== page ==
If you want to buy a new car, you go straight to a dealership. But if you want to save a few bucks on your purchase, why not go directly to the manufacturer? Is this even possible?
The primary reason car manufacturers can’t sell directly to customers is due to franchise laws that protect dealerships. The current exception of this is Tesla, which sidesteps the traditional dealership model by setting up its own showrooms.
This article will explore the intricacies of the auto sales industry, discussing the history, legalities, and the few game-changers challenging the norm.
The automobile industry has witnessed tremendous changes since its inception. The way we purchase cars today, primarily through dealerships, has roots that go back over a century.
In the late 19th century, as the popularity of cars grew, manufacturers realized they couldn’t manage the demand and customer service alone. They needed a system to distribute, service, and sell their vehicles locally. Thus, the dealership model was born. Dealerships became the bridge between car makers and customers, handling everything from sales pitches to after-sales services.
These early relationships were symbiotic. Car manufacturers could focus on what they did best: designing and building vehicles. Meanwhile, dealers, with their local knowledge and ties to the community, effectively managed sales and services.
Contracts were drawn up to protect the interests of both parties, ensuring that dealers had exclusive territories where only they could sell a particular brand. These agreements laid the foundation for what would later become strict franchise laws, ensuring the longevity of the dealership model and deeply integrating it into the fabric of the automotive industry.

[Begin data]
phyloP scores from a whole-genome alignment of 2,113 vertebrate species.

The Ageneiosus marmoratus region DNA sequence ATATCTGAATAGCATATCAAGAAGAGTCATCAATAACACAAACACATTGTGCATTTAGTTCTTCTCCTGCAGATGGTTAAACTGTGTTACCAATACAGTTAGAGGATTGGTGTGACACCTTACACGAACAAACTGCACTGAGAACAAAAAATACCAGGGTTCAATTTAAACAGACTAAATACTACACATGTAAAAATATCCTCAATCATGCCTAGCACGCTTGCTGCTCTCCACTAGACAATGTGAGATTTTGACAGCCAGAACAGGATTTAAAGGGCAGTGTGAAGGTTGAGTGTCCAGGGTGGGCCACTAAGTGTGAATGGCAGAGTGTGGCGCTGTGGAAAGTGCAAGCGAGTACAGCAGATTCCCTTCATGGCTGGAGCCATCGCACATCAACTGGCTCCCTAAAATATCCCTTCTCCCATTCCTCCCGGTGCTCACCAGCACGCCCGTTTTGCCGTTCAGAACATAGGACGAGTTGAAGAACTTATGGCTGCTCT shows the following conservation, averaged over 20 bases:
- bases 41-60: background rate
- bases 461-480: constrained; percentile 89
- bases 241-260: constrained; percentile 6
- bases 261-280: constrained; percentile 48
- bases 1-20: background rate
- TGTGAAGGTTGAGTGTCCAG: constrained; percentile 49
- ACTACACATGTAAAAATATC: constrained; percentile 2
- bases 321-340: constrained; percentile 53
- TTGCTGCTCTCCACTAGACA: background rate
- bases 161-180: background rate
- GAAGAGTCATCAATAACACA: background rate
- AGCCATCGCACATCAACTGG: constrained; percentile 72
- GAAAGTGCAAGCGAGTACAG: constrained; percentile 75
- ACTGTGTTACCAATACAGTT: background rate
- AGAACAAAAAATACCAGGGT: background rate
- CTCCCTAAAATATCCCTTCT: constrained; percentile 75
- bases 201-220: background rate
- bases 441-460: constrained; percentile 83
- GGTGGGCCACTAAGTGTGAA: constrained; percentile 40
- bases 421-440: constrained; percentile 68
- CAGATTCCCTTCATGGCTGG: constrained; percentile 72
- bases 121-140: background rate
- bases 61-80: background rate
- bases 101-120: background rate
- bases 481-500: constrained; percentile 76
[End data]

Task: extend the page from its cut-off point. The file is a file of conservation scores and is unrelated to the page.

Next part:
Today, there are specific laws in place that prevent car manufacturers from selling directly to customers. However, Tesla has managed to go against this tried-and-true model (more on this later).
Economics Behind the Model
The car industry isn’t just about sleek designs and horsepower; it’s also a dance of numbers, balances, and economic strategies.
Benefits of the Middleman
Car manufacturers are experts in creating vehicles, but selling them to every individual in varied markets is a colossal task. That’s where dealerships come in.
Dealerships play the role of the middleman, reducing the burden on manufacturers. Instead of the manufacturer investing heavily in every locality, dealers take on this responsibility. They establish showrooms, handle marketing, and manage customer service. This distribution of responsibilities reduces the financial risk and operational challenges for car manufacturers.
Manufacturing cars is a capital-intensive process. It involves huge investments in materials, labor, and technology. On the other hand, selling cars comes with its own set of risks, such as inventory management, price fluctuations, and changing customer preferences.
The dealership model divides these risks. Manufacturers handle the production risks, while dealers take on the sales-related challenges. For example, if a particular car model isn’t received well in a locality, it’s the dealer who bears the brunt of this miscalculation, not the manufacturer.
The Pricing Puzzle and Bulk Buying
You might be wondering why car prices vary from one dealership to another. The answer lies in the economics of bulk buying and the dealership’s pricing strategies.
Dealers often purchase vehicles in bulk from manufacturers, which may come with volume discounts. These savings can be passed onto customers, or used to increase the dealership’s profit margins.
Additionally, dealerships might adjust prices based on local demand, competition, and other regional factors. This flexibility in pricing allows dealers to adapt to local market conditions—something a uniform pricing model by manufacturers might struggle with.
Why Manufacturers Might Prefer Direct Sales
As the automotive industry evolves, so do the sales dynamics. While the dealership model has been the dominant approach, there’s growing interest in the idea of manufacturers selling directly to consumers.
So, what’s prompting this shift in perspective, and why might some manufacturers consider cutting out the middleman?
1. Increased Profit Margins